A sorcerer can disintegrate anyone, anywhere, with almost no chance of failure. He might age a a few months (although if he incorporates it into a ritual then it won't be such a problem), but the bad-ass villian you've created is gone...no problem. Is it not internally balanced? No, there's a price and it's not free, but you can't possibly imply that TROS magic is balanced in any kind of wider-game-play traditional sense...

Jake


Sure I can. It's one of the weakest magic systems I've ever come across. Just being able to disintegrate one guy a day, with a link to him, with even a small chance of failure, doesn't really make it worth the aging you will almost certainly take.


Bob, you've posted alot of good stuff in your brief time on this forum, but you have this unfortuneate tendency to make great sweeping statements based on initial reactions.  

I suspect you are comparing RoS sorcery to some magic missile, fire ball blasting, 1 man artillery battalion model of a wizard.  You correctly realize that this sort of magic-user doesn't exist in in TRoS so you conclude that magic is weak.  Bah.  magic is different.  Like swordsman, if you charge in full bore without thinking...you die.  Stupid swordsmen die of a sword thrust, stupid sorcerers die of premature aging.  

Back up and think about how a TRoS sorcerer really operates.  You never see him.  You never interact with him.  You've never heard of him.  But somewhere along the line you started unknowingly interfering with his machinations.  Now you are dead, and noone knows how or why, and the sorcerer continues on with his plans.  That is a heluva lot scarier and more powerful than any fireball slinger.

How do you fight that...how do you stop it...how do you even discover who he is?  Weak magic system?...hardly.  The only magic system I've seen which is more potentially devastating is that of Orkwold Elves.
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Psychopompous
Member

Posts: 27


« Reply #28 on: June 03, 2002, 02:27:45 PM »

>>> Back up and think about how a TRoS sorcerer really operates. You never see him. You never interact with him. You've never heard of him. But somewhere along the line you started unknowingly interfering with his machinations. Now you are dead, and noone knows how or why, and the sorcerer continues on with his plans. That is a heluva lot scarier and more powerful than any fireball slinger. <<<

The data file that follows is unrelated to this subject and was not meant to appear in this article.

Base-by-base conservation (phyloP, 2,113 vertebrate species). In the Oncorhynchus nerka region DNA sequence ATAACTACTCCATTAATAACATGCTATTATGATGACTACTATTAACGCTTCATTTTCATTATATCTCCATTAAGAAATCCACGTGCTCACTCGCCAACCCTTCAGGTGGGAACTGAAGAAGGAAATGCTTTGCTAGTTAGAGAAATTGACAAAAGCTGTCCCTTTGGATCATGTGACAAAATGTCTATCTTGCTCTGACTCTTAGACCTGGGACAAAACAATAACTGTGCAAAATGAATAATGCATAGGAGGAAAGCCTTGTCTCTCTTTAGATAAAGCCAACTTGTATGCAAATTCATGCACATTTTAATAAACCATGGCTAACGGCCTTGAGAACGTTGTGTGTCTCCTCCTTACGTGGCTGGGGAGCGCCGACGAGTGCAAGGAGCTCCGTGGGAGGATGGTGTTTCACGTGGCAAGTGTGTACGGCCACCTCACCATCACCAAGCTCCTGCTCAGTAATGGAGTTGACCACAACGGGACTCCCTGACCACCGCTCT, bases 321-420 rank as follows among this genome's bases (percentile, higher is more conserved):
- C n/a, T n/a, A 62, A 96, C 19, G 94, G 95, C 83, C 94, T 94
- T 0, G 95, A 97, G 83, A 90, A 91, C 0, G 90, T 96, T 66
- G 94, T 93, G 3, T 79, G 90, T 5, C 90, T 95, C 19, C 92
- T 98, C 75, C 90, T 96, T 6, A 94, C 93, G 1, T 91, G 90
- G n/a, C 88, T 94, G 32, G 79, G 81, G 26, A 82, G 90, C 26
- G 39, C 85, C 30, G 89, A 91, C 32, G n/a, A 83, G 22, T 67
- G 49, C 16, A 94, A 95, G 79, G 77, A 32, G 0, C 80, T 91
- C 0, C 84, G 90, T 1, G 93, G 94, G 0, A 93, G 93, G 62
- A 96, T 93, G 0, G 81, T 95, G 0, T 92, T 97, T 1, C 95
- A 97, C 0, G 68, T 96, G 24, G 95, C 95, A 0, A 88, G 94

Okay that's great and powerful, yeah. Not useful to players or Seneschals though...

Seneschal introduces evil sorcer... the players are now dead and there's nothing they could have done.

Player makes a sorceror and goes adventuring, he spends most of his time NOT casting spells (the major scary thing he can do) because 1) it takes too long to be useful in most situations and 2) it WILL cause his premature death if he does

Now the issue of the sorceror's machinations... If I were a sorcerer I would do 1 thing. I would cast Lust on an attractive member of the opposite gender and then go about my life never casting another spell. Maybe I'd use vision and movement to steal a pile of gold from halfway across the world and live in comfort.
Realisticlly, why would a sorceror do anything else?

I have a major beef with the majic system because it makes sorcerors almost completely useless in a campaign for both players and senechals... They don't make good PCs, they don't make good NPCs; what use are they?
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Jake Norwood
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« Reply #29 on: June 03, 2002, 02:31:27 PM »

I hate asking this, but I have to.

Have any of you that are looking down at TROS magic ever played a campaign with a sorcerer PC?

If not, go do it, and then tell us what happened. I've been in lots of games with TROS sorcerers (and remember, I didn't write the magic system) and I found it to be an absolute blast, and the most fun with magic I've had. That's why I decided to put it in the game--it's not like I didn't have other options.

If you haven't driven it, you can't tell us how it handles.

Jake
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"Civilized men are more discourteous than savages because they know they can be impolite without having their skulls split, as a general thing." -R.E. Howard The Tower of the Elephant